The Best of Chet Baker Sings, from the balcony with the windows closed, so only the voice filters through like a foggy French horn. I’ve been meaning to write more about Chet, about his closeness to the mike and all the resultant soft-intimacy of his technique, carving out a small but effective frame in which to sing. His is a very particular range; studio-specific rather than bandstand broad and loud: the near opposite of voice-projection. His zone of intimacy extends to about 20 centimetres around his head, it’s like someone whispering with an agreeably swinging soundtrack. A voice of perpetual 20s, a voice (and low 20s at that) which knew its particular range and theme and plied with enough alcohol and drugs to keep it feeling that way. But also a subtle love of the standards and balladeering. Funny that I haven’t owned any Chet till now. Friends always had him in spades.
[end the next-room effect]
Nina Simone, House of the Rising Sun – live on the Best of the Colpix Years album. Brilliant interpretation. Almost folk-like, haunted and dusty all at once. The doors are open, people sticking their heads in, checking the scene. Nina does her act, shuffling across the stage, the flirt-strut.
Ravi Shankar, Friar Park from the boxset. Speechless. Short, sculpted, crafted yet immense in affect. I have a weakness for music built on drones; it always sounds like an expansion of sound from within, a thinking growth of inner space and melody. The music within the melody.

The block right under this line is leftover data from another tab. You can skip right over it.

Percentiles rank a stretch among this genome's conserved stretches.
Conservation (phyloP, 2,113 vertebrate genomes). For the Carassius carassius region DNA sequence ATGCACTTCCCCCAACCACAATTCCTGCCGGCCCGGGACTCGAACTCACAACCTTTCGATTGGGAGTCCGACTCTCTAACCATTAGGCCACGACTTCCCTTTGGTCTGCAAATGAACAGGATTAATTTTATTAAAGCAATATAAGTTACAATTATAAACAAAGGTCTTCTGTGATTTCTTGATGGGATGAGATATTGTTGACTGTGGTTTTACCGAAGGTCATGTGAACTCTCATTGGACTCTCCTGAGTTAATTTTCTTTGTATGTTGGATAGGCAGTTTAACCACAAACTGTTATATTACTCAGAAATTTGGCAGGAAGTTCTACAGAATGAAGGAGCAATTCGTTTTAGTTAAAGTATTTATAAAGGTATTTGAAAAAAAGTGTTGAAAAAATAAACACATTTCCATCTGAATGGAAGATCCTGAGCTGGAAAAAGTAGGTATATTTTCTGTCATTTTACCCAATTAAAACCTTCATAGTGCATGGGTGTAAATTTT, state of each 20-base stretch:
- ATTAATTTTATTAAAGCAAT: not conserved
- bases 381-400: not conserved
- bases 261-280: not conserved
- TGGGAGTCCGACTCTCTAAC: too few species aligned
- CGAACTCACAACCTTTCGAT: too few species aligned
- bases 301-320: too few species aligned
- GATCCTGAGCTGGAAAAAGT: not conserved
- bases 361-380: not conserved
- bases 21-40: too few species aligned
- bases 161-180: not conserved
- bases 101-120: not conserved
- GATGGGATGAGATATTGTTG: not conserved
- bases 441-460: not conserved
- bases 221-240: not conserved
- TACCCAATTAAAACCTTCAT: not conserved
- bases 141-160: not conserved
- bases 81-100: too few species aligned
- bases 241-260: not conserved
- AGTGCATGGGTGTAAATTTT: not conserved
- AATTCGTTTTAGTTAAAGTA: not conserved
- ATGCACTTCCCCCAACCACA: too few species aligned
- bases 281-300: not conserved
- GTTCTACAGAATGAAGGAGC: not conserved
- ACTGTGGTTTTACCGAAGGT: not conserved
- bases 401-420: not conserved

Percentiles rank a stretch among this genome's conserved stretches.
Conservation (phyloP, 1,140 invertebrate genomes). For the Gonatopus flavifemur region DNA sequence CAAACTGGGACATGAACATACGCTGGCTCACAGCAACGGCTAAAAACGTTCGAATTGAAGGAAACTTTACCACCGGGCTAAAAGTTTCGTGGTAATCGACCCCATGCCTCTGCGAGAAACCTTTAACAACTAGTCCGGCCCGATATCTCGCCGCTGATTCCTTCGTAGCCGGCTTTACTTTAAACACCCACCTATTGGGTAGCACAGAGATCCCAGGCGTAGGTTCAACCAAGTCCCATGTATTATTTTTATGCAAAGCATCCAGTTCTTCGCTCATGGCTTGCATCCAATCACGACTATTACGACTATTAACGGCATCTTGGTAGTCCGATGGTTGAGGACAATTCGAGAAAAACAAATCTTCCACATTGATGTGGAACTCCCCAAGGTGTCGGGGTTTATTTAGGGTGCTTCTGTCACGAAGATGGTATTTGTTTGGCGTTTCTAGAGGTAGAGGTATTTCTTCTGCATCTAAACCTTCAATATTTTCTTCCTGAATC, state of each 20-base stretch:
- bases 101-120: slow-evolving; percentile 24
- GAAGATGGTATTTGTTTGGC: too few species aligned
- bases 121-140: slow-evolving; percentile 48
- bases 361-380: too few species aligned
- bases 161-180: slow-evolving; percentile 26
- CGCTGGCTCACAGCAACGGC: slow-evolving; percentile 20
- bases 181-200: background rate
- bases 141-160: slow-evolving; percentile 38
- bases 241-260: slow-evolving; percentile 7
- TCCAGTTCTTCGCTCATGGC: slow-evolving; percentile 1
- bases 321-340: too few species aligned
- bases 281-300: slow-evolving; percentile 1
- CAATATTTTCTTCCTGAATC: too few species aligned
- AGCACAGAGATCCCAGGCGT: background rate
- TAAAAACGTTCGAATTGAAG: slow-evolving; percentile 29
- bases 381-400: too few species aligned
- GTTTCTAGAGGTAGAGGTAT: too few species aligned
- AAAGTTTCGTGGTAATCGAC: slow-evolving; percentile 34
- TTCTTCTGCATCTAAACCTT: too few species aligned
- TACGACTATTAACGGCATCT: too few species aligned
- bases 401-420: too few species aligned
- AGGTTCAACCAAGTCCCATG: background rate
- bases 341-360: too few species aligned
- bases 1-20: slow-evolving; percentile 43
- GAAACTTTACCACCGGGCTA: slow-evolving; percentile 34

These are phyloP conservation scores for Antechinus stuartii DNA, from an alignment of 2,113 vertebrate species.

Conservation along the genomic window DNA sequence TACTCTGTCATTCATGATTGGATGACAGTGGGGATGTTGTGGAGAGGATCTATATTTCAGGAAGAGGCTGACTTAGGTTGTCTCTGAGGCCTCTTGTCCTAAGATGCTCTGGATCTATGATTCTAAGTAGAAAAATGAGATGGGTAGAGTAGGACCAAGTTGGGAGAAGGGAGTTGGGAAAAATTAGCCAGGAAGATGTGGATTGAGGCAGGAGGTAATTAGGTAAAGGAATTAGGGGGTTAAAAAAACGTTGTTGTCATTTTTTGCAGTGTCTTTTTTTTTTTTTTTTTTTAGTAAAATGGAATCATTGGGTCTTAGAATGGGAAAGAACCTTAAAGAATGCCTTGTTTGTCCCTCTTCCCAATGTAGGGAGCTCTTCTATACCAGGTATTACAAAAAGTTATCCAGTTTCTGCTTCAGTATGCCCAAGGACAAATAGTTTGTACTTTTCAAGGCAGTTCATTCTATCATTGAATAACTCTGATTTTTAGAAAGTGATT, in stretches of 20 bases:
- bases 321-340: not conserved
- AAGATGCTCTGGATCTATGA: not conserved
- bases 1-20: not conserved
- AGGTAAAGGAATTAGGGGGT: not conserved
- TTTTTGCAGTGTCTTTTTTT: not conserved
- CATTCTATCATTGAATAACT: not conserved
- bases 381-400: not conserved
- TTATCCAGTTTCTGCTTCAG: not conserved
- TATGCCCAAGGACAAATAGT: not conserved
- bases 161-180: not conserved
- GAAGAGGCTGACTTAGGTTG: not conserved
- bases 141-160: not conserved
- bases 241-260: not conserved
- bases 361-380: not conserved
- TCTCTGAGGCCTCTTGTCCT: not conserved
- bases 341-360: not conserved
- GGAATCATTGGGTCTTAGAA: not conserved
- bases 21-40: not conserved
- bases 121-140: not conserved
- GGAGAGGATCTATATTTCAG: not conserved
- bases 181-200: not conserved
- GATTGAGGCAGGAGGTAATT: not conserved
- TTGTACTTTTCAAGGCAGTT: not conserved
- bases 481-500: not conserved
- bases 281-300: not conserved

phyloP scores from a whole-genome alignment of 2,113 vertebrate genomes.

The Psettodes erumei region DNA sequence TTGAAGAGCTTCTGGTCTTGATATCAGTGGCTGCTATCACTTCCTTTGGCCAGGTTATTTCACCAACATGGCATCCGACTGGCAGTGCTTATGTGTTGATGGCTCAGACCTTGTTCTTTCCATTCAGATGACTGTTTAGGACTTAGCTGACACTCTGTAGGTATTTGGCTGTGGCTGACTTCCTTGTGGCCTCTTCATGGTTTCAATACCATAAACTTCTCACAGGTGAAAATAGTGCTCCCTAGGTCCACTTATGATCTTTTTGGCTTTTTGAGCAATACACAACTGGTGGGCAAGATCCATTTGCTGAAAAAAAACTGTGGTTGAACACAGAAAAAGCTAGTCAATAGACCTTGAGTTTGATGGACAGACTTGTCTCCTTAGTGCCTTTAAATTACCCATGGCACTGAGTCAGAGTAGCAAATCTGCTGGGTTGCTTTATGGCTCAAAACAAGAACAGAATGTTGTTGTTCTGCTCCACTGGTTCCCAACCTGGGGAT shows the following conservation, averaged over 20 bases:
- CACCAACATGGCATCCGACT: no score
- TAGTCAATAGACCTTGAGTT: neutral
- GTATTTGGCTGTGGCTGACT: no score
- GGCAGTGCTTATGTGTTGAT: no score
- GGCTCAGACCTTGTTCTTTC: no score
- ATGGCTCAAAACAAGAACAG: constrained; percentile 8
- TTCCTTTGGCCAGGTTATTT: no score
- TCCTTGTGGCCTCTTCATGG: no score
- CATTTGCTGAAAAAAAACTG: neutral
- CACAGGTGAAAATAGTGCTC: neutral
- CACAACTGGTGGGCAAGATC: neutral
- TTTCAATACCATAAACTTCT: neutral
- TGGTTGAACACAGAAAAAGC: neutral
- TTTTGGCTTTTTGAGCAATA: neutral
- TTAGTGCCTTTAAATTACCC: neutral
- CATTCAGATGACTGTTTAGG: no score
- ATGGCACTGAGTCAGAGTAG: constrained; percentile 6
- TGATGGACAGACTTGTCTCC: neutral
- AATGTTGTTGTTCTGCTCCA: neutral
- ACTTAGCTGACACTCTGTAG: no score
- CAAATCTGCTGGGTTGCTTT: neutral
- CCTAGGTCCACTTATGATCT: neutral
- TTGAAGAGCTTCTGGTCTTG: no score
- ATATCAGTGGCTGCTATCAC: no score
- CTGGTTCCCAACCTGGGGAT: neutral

The Rolling Stones, Fingerprint File. Terrifically cheesy, Jagger trying on his best black pimp routine. As though everyone was making a blaxploitation track, trying to get that slick street sound, just like everyone went disco a few years later. Suppose it’s understated how Jagger could inflect his voice for different settings or character, white bluesy how-how one minute and then hicksville Faraway Eyes the next.
Cannonball Adderley, Fun (on Mercy Mercy Mercy). Hi-grade bopfunk right off the get-go. Hard cooking swing. Loud, urgent immediate jazz right up the mike and into the audience.
David Bowie, I’m afraid of Americans — with the neat lyric ‘God is an American’. Eno said the title left a lot to be desired, but I think it’s perfect. Perfect for our times with that right edge of Bowienoia, if we can such call his particular alienation. My source at Yahoo/Launch tells me that this EP has 6 versions. Some scratchy, badly remixed or tripped up, not quite close to the power of the main version on the double-disc greatest hits, but sufficiently out there. The fun of the song is not to cross one’s arms and say well it’s just an aggressive baiting of Americans, innit? — but instead to think of the mindset or emotional landscapes within which these tracks have their home. Sounding like Eno again.
The original backing track for Wouldn’t it be Nice, offa the Pet Sounds Session box (and in stereo). Pure music realised in under three minutes, unsquashed by mono or vocal layers. Amazing sense of timing and song-sculpturing. And yet all the pieces fit with the vocals on top. Purest envy to work with someone who could hear and write music so completely.